29 APR 2019
It came out of nowhere. Just a few short weeks ago – in an alternate reality otherwise identical to our own – it popped up on our screens: a giant asteroid hurtling through space, and headed straight for us.
At least, maybe it is. Nobody really knows. In this hypothetical scenario, the facts on the ground change fast. At first, scientists say there’s only a one-in–50,000 chance this thing will hit us. Within weeks, those odds become one in 100.
There’s good news and bad news about this approaching object, called 2019 PDC. The good news is 2019 PDC doesn’t exist at all. It’s a completely fictional, imaginary apocalypse. The chance of impact, in actuality, is zero.
The bad news is that 2019 PDC – or an NEO (Near Earth Object) very much like it – so easily could be real.
Because of that, this week NASA, Federal Emergency Management Agency (FEMA) and international partners including the European Space Agency (ESA) are conducting a drill: a ‘tabletop exercise’ to simulate how a planetary asteroid emergency would play out in real time.
Orbit of Asteroid 2019 PDC. (CNEOS)
NASA’s been running these simulations for years, and with good reason: Earth, as it happens, is in the midst of an epic asteroid surge compared to the relative peace and quiet the planet experienced many millions of years ago.
When unexpected space rocks do appear on our scopes, sometimes we only get hours’ notice of their existence before they streak past. While the chances of a catastrophic impact are exceedingly slim, we’re nonetheless unprepared for surprise asteroid strikes, which is why NASA is continually working on plans to help improve our NEO detection and mitigation capabilities.
Part of that was the formation in 2016 of a new Planetary Defence Coordination Office (PDCO), which will help run the drill exercise this week, designed by researchers at the NASA Jet Propulsion Laboratory’s Centre for NEO Studies (CNEOS).
“The first step in protecting our planet is knowing what’s out there,” says the ESA’s Head of Planetary Defence, Rüdiger Jehn.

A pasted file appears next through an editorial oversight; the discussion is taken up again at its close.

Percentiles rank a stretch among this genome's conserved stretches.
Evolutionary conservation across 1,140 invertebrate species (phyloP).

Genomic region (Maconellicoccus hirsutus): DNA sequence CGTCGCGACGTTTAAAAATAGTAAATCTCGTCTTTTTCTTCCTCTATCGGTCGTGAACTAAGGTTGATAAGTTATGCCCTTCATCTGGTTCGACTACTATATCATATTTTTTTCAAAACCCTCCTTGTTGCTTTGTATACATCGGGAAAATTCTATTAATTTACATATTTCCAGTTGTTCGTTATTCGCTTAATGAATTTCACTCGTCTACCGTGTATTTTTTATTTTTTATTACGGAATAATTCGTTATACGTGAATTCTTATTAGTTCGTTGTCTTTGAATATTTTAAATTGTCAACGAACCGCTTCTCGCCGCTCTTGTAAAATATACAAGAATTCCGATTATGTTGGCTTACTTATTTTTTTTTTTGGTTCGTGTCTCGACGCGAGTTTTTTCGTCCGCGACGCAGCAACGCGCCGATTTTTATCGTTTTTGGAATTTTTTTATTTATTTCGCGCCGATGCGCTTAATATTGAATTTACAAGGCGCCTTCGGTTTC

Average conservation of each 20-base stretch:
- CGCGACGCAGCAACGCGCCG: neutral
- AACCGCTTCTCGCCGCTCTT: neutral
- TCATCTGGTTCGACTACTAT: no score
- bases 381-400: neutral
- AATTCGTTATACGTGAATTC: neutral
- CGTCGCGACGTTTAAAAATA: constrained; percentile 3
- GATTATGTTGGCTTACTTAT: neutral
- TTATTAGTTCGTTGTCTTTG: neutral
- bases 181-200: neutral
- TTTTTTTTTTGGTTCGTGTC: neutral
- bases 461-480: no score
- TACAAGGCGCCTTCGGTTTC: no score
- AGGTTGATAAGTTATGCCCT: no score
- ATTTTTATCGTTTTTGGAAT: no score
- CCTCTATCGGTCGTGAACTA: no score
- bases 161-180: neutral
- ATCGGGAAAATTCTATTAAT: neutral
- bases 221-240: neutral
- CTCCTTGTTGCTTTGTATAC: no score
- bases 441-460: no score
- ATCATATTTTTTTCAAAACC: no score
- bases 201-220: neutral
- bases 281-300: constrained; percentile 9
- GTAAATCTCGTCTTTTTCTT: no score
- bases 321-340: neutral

“Only then, with enough warning, can we take the steps needed to prevent an asteroid strike altogether, or to minimise the damage it does on the ground.”
In the 2019 PDC scenario – being run as part of the 2019 Planetary Defence Conference held in Washington, DC from Monday through to Friday – the object is first picked up on 26 March 2019.
Projected risk corridor. (CNEOS)
Unlike the 150 or so NEOs scientists discover each month, initial calculations suggest 2019 PDC is a ‘Potentially Hazardous Asteroid’, estimated to range up to 300 metres in size and potentially on a collision course with Earth.
Further analysis reveals the most likely date of impact will be 29 April 2027 – eight years to the day from today – and projects an estimated ‘risk corridor’: a red line of danger spanning the globe where the asteroid, if it hits at all, may hit.
That red line neatly traverses the middle of the US, in addition to other land masses including Africa, and the latest information to hand suggests 2019 PDC has about a 1 percent chance of hitting Earth.
The simulation, which begins today, will run until the end of the week, and see participants from NASA, FEMA, the ESA and more all receive daily briefings and updates on the asteroid’s trajectory, as the world’s real space agencies combine forces to confront an unreal but not unimaginable threat.
As part of the exercise, participants will discuss things like asteroid deflection opportunities (if they exist), address funding issues, and consider how to manage the public’s reaction to an armageddon only eight years away, as well as drawing up plans for pre- and post-disaster relief.
For the first time in one of these asteroid emergency drills, you’ll be able to keep track of the hypothetical situation as it evolves, with daily updates at the @esaoperations Twitter channel and the ESA’s Rocket Science blog, plus you can keep tabs on 2019’s PDC orbital trajectory at the CNEOS website.
“This topic has been the theme of many epic films and TV series,” ESA Operations tweeted.
“But what really are the chances of an asteroid impact and what are our options? Bruce Willis unfortunately isn’t on Twitter.”